After a falling out between Mario Maccaferri and the Selmer Company, the petite bouche (or Oval Hole) was developed. These guitars feature a very long scale, 670 mm, and feature a 14th fret neck joint. These were used by Django later on, and are considered by most the "lead guitar" for Gypsy Jazz.
Mario Maccaferri 1900-1993
Ray Gallo son of Louis Gallo
Louis was a great teacher and expert on all things Django. He was also a great friend of Mario Maccaferri and did much to promote the 1970s CSL Maccaferri remakes. These were the brainchild of Maurice Sommerfield, produced by Ibanez and approved by Maccaferri himself. The early models are much sought after instruments. Ray has some photographs of his father with Mario Maccaferri which may soon be available. These have not been published before! In addition Louis was a big friend of the Luthier, Marco Roccia who worked for Clifford Essex music shop in London. He it was who made Selmers from remaining parts available when the Selmer guitar factory closed. Louis Gallo and Mario went to France to buy remaining parts stock amongst other luthiers who sought after the residues.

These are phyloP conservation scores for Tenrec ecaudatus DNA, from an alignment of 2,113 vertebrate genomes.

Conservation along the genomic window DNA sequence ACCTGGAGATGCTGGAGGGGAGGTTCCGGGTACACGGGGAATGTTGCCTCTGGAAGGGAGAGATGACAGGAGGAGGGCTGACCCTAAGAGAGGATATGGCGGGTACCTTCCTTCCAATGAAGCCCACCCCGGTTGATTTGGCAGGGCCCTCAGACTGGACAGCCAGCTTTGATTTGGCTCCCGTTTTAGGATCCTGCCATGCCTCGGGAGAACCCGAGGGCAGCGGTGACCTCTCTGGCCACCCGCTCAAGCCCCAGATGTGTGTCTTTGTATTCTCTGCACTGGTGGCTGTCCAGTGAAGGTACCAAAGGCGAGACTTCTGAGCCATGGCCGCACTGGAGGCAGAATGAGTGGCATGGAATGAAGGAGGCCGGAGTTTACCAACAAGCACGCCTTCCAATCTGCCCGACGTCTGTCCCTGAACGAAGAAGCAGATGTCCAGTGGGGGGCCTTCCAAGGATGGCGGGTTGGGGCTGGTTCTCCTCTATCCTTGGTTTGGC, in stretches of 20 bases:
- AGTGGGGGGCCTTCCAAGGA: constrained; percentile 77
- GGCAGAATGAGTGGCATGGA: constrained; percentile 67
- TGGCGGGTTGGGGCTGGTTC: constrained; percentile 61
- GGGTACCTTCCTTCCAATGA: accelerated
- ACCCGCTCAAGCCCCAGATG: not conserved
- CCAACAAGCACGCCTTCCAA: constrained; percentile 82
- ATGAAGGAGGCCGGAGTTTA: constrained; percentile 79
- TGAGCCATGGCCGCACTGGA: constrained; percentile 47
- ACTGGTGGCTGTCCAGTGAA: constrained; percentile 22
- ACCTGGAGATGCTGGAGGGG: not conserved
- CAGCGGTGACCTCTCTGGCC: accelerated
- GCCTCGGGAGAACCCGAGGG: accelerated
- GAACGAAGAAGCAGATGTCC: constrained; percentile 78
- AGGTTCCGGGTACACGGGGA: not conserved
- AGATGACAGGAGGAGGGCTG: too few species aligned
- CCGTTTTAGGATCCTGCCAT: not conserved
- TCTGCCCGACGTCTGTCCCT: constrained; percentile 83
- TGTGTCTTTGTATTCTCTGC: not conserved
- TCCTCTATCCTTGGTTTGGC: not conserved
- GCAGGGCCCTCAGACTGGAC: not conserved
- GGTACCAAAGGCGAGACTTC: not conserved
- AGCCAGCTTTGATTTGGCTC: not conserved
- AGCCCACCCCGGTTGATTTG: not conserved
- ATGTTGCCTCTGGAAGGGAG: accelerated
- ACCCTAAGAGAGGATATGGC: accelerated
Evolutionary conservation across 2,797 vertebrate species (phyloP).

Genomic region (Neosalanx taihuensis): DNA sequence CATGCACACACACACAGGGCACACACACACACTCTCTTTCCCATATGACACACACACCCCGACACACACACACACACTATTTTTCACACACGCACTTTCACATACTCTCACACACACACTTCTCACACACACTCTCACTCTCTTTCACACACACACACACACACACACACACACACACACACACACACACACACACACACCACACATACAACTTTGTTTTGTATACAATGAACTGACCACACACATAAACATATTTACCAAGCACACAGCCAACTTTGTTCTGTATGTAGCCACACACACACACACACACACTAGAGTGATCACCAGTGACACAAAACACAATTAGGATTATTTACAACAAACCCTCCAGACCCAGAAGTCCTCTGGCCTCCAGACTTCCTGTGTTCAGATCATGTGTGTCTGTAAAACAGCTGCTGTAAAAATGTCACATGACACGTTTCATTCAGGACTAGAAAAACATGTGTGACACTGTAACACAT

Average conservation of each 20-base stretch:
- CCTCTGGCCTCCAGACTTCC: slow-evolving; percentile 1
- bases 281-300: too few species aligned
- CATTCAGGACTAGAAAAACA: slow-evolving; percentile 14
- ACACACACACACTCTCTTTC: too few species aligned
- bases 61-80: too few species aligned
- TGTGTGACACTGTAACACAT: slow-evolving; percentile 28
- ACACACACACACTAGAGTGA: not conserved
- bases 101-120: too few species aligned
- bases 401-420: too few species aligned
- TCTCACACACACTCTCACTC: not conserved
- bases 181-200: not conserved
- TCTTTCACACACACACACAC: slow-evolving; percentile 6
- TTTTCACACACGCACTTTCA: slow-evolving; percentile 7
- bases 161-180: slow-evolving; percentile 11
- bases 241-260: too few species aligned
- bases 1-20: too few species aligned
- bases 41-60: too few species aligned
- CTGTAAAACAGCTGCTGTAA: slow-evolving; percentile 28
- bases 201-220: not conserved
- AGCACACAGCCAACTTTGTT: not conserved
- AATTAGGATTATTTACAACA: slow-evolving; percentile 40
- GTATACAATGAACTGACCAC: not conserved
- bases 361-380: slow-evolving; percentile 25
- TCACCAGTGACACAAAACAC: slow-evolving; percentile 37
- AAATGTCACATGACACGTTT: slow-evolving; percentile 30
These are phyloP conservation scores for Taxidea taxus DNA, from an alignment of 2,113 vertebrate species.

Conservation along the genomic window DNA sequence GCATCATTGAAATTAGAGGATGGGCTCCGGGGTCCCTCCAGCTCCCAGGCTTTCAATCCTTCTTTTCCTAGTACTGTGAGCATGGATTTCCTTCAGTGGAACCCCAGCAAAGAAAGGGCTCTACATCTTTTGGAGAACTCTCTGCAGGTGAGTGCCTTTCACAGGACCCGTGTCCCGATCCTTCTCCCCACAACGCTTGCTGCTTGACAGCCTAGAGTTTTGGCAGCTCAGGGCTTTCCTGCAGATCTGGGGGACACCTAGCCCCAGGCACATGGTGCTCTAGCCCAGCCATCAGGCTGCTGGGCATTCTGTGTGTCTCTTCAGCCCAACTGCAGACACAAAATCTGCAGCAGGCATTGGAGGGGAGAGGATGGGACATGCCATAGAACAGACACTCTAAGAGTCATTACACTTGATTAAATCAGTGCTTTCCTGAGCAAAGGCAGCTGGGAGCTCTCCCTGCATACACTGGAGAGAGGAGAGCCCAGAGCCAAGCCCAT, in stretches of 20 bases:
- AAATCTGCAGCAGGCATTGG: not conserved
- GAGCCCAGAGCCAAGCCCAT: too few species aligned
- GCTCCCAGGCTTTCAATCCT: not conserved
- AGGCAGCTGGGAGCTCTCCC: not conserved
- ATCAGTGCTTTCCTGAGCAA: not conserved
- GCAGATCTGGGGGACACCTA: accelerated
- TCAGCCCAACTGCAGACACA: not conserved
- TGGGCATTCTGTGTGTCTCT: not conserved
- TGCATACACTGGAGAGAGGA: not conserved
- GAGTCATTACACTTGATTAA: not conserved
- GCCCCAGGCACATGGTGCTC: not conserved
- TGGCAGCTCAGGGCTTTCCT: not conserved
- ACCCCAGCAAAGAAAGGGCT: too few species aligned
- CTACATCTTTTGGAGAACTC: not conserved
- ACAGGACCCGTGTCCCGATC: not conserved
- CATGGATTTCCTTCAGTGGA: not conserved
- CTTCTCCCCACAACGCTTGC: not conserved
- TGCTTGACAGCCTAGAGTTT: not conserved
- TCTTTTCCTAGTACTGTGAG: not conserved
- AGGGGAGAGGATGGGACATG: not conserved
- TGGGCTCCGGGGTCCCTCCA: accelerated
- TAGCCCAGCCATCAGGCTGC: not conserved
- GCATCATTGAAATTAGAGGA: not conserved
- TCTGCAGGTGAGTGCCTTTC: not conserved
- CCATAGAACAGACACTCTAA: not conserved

Internal Resonator The original Maccaferri Grande Bouche models featured a wooden resonator behind the soundhole.
The guitars designed by Mario Maccaferri and the Selmer Company are some of the most unique instruments made in the last century. They are an ingenious combination of flat top and arch top guitars with some of the qualities of both. They were originally built early in the jazz age when guitars of greater volume and projection were necessary in order to be heard over the wind instruments typical to jazz ensembles. Guitar manufacturers in this country like Gibson and Epiphone were developing the arch top design that produced a mid-range dominant tone that had the volume and cutting power necessary for live playing situations, but these were rare and very expensive in Europe. Mario Maccaferri’s design produced a guitar with many of the same qualities of tone at a fraction of the cost. While these are magnificent instruments in their own right, I contend that we have learned a few things since 1930 that can be incorporated in Mario’s design to make it better serve the player in the 21st century.